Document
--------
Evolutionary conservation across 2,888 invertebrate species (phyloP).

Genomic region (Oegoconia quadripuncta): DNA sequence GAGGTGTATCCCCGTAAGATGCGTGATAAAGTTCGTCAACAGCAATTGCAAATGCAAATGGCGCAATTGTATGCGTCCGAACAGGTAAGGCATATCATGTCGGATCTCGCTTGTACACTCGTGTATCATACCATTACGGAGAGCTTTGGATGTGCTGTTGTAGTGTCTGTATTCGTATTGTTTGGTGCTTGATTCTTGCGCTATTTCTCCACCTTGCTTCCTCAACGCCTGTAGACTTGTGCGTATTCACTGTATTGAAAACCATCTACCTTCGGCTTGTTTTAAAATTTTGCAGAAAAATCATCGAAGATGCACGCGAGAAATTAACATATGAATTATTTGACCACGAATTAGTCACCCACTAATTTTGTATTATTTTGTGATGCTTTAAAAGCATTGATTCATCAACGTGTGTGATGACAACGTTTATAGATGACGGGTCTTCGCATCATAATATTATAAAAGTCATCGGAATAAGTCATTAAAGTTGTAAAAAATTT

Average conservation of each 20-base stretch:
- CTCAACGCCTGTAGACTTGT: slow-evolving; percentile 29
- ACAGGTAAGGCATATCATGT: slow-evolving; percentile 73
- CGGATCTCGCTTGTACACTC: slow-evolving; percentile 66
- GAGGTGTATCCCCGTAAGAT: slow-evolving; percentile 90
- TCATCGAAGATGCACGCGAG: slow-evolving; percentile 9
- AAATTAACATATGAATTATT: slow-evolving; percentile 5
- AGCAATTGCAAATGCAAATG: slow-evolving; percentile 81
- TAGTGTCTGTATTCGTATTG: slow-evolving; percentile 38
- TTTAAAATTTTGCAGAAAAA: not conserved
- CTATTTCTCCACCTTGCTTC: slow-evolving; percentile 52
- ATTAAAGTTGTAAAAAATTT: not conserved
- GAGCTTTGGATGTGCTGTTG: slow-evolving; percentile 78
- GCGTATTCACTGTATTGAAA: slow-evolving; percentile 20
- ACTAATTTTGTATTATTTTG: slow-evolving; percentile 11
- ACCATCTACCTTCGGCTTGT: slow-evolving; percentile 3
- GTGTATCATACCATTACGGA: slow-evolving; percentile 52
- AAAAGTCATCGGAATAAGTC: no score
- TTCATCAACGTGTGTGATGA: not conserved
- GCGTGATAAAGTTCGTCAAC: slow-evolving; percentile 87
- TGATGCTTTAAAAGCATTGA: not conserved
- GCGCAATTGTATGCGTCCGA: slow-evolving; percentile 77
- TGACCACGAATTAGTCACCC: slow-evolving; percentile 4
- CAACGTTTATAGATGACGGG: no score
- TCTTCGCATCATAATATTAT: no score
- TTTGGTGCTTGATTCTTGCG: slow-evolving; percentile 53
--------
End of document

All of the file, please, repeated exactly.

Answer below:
Evolutionary conservation across 2,888 invertebrate species (phyloP).

Genomic region (Oegoconia quadripuncta): DNA sequence GAGGTGTATCCCCGTAAGATGCGTGATAAAGTTCGTCAACAGCAATTGCAAATGCAAATGGCGCAATTGTATGCGTCCGAACAGGTAAGGCATATCATGTCGGATCTCGCTTGTACACTCGTGTATCATACCATTACGGAGAGCTTTGGATGTGCTGTTGTAGTGTCTGTATTCGTATTGTTTGGTGCTTGATTCTTGCGCTATTTCTCCACCTTGCTTCCTCAACGCCTGTAGACTTGTGCGTATTCACTGTATTGAAAACCATCTACCTTCGGCTTGTTTTAAAATTTTGCAGAAAAATCATCGAAGATGCACGCGAGAAATTAACATATGAATTATTTGACCACGAATTAGTCACCCACTAATTTTGTATTATTTTGTGATGCTTTAAAAGCATTGATTCATCAACGTGTGTGATGACAACGTTTATAGATGACGGGTCTTCGCATCATAATATTATAAAAGTCATCGGAATAAGTCATTAAAGTTGTAAAAAATTT

Average conservation of each 20-base stretch:
- CTCAACGCCTGTAGACTTGT: slow-evolving; percentile 29
- ACAGGTAAGGCATATCATGT: slow-evolving; percentile 73
- CGGATCTCGCTTGTACACTC: slow-evolving; percentile 66
- GAGGTGTATCCCCGTAAGAT: slow-evolving; percentile 90
- TCATCGAAGATGCACGCGAG: slow-evolving; percentile 9
- AAATTAACATATGAATTATT: slow-evolving; percentile 5
- AGCAATTGCAAATGCAAATG: slow-evolving; percentile 81
- TAGTGTCTGTATTCGTATTG: slow-evolving; percentile 38
- TTTAAAATTTTGCAGAAAAA: not conserved
- CTATTTCTCCACCTTGCTTC: slow-evolving; percentile 52
- ATTAAAGTTGTAAAAAATTT: not conserved
- GAGCTTTGGATGTGCTGTTG: slow-evolving; percentile 78
- GCGTATTCACTGTATTGAAA: slow-evolving; percentile 20
- ACTAATTTTGTATTATTTTG: slow-evolving; percentile 11
- ACCATCTACCTTCGGCTTGT: slow-evolving; percentile 3
- GTGTATCATACCATTACGGA: slow-evolving; percentile 52
- AAAAGTCATCGGAATAAGTC: no score
- TTCATCAACGTGTGTGATGA: not conserved
- GCGTGATAAAGTTCGTCAAC: slow-evolving; percentile 87
- TGATGCTTTAAAAGCATTGA: not conserved
- GCGCAATTGTATGCGTCCGA: slow-evolving; percentile 77
- TGACCACGAATTAGTCACCC: slow-evolving; percentile 4
- CAACGTTTATAGATGACGGG: no score
- TCTTCGCATCATAATATTAT: no score
- TTTGGTGCTTGATTCTTGCG: slow-evolving; percentile 53